Bethel Hawley Baptist Church

Bethel Hawley Baptist Church

HAWLEY, Okla. — The Oriental Arborvitae tree has been outside Bethel Hawley Baptist Church as long as anyone can remember, and Pastor Gary Lillie believes it goes back to the church’s founding. This particular tree is listed on the National Register of Champion Trees, as it’s the largest of its species in North America. The tree, though, is only one of the 124-year-old church’s stories.

The original deed

“We have the original deed for the land that Dan and Catherine Russell gave the original members in 1895 when they ceded the land to the congregation,” Lillie said. “They were a black couple who attended a Black Baptist Church in Anthony, Kansas, but they wanted a Baptist church in their hometown, too, so they donated the land.”

Terms of attendance

Lillie has been in active ministry for 44 years, and 41 of them have been at Bethel Hawley. He and his wife Annette moved to Hawley after seminary, assuming full-time duties in 1978. Very little of the town was left, even then.

“The town dried up in the ‘40s,” Lillie said. “Now, it consists of the church and two houses, one of which is the parsonage and one that’s vacant. We started a volunteer fire department in 2000. The church is still here because there is a strong sense of community that extends for miles beyond Hawley.”

Lillie said there were approximately 30 members when he arrived in 1978, but now the church averages about 100 in attendance every Sunday. “I like to talk in terms of actual attendance, not members,” he said. “We have parishioners who drive from as many as 30 miles away to be here on Sundays.”

A family calling

The church was founded as Bethel Baptist Church in 1895, but the emergence of another Bethel within a few miles of the first church in the early 20th Century led to locals differentiating them by referring to Lillie’s church as Bethel at Hawley.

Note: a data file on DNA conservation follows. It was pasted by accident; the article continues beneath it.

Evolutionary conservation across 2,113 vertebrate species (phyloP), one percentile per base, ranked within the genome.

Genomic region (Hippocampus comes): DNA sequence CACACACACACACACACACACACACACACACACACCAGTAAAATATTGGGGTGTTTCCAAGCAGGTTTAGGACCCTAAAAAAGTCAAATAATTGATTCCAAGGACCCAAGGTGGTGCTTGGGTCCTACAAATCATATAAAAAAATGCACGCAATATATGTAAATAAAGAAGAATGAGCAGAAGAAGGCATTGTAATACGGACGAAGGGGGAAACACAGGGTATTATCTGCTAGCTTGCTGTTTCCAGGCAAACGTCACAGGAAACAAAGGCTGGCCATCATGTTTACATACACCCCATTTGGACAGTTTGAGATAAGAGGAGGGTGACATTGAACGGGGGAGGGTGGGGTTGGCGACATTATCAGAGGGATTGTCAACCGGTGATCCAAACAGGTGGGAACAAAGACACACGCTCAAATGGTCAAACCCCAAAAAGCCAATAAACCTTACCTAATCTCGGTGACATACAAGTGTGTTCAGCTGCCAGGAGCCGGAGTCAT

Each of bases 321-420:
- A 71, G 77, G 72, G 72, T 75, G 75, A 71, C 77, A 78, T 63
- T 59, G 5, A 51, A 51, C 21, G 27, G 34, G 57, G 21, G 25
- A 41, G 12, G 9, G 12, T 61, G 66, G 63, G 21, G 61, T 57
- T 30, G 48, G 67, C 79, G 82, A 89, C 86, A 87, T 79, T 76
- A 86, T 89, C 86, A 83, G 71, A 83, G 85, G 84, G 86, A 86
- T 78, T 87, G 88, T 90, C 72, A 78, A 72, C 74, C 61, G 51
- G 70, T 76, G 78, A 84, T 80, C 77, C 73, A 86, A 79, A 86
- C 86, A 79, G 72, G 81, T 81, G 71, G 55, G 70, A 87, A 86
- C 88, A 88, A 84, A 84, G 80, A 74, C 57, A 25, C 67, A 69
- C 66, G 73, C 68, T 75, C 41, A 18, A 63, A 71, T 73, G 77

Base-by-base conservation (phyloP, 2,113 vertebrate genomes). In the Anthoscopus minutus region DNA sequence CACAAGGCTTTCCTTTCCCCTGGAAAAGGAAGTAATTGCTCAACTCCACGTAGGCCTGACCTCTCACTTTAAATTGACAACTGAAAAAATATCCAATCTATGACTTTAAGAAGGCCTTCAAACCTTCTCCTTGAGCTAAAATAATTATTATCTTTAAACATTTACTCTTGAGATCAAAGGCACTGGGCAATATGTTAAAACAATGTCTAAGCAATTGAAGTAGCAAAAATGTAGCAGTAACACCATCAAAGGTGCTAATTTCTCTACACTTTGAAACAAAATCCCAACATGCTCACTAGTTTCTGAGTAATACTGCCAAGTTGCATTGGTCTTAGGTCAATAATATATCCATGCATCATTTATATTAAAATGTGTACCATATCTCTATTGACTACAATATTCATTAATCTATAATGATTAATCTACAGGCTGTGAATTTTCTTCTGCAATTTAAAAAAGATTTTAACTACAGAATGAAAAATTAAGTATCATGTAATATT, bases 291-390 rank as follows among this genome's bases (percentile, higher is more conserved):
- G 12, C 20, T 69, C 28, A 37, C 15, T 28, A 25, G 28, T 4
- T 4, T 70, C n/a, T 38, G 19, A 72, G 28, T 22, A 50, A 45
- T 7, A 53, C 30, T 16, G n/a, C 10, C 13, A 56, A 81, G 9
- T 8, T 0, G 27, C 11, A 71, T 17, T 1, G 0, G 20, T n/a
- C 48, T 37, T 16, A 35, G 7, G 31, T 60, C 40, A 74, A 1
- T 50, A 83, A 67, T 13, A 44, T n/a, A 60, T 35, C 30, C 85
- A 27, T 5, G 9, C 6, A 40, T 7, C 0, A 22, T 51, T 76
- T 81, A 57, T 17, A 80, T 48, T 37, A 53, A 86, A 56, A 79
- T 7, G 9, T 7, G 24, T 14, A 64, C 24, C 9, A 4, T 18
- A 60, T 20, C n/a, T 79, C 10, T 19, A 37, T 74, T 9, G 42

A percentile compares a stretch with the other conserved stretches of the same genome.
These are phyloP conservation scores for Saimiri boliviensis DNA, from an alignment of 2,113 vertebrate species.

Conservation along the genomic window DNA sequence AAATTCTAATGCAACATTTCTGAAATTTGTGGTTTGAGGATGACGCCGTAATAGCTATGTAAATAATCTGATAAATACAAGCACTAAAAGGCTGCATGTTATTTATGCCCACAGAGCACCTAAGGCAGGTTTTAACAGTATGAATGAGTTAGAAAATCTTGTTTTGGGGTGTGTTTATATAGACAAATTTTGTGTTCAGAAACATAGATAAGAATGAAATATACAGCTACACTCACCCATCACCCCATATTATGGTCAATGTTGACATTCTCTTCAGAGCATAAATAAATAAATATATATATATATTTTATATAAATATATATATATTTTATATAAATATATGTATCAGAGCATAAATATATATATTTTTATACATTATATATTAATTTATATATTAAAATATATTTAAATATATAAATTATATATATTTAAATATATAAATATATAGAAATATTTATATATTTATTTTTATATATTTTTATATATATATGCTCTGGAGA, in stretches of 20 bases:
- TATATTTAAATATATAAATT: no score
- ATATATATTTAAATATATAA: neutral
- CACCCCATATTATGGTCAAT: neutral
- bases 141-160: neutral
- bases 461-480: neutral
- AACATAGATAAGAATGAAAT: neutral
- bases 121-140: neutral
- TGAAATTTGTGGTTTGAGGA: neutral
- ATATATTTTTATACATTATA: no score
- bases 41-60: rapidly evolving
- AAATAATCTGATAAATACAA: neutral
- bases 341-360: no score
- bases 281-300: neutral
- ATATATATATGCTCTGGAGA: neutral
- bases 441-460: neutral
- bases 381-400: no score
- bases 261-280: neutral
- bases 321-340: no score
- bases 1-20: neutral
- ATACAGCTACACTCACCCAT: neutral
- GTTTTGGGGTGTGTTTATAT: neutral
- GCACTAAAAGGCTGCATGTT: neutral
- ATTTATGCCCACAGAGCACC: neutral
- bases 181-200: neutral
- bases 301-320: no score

When the church incorporated in the 1980s, the congregation voted to keep the name as Bethel Hawley, even though the other Bethel was long defunct.

The church is now affiliated with Salt Fork Baptist Association and Baptist General Convention of Oklahoma, both of which are organizations within the Southern Baptist Convention.

Gary and Annette — who has a graduate degree from Texas Women’s University — raised two children in Hawley. Their son lives in Enid now, and their daughter is in Wichita, Kan. Lillie said the church has always been a family operation.

“The kids mowed the grass, cleaned the church, folded bulletins, whatever needed to be done,” he said.

When Lord moves

Throughout his pastorate, he’s been the sole paid staff member at Bethel Hawley. Much of the work was done by volunteers and still is today.

Lillie became bi-vocational seven years ago when he became the manager of Golden Oaks Village, a retirement community in Enid. When asked about retirement, he just smiled and said, “When the Lord moves me.” Which is to say he has no plans for retirement at the moment.

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Horton writes for the Enid News & Eagle,

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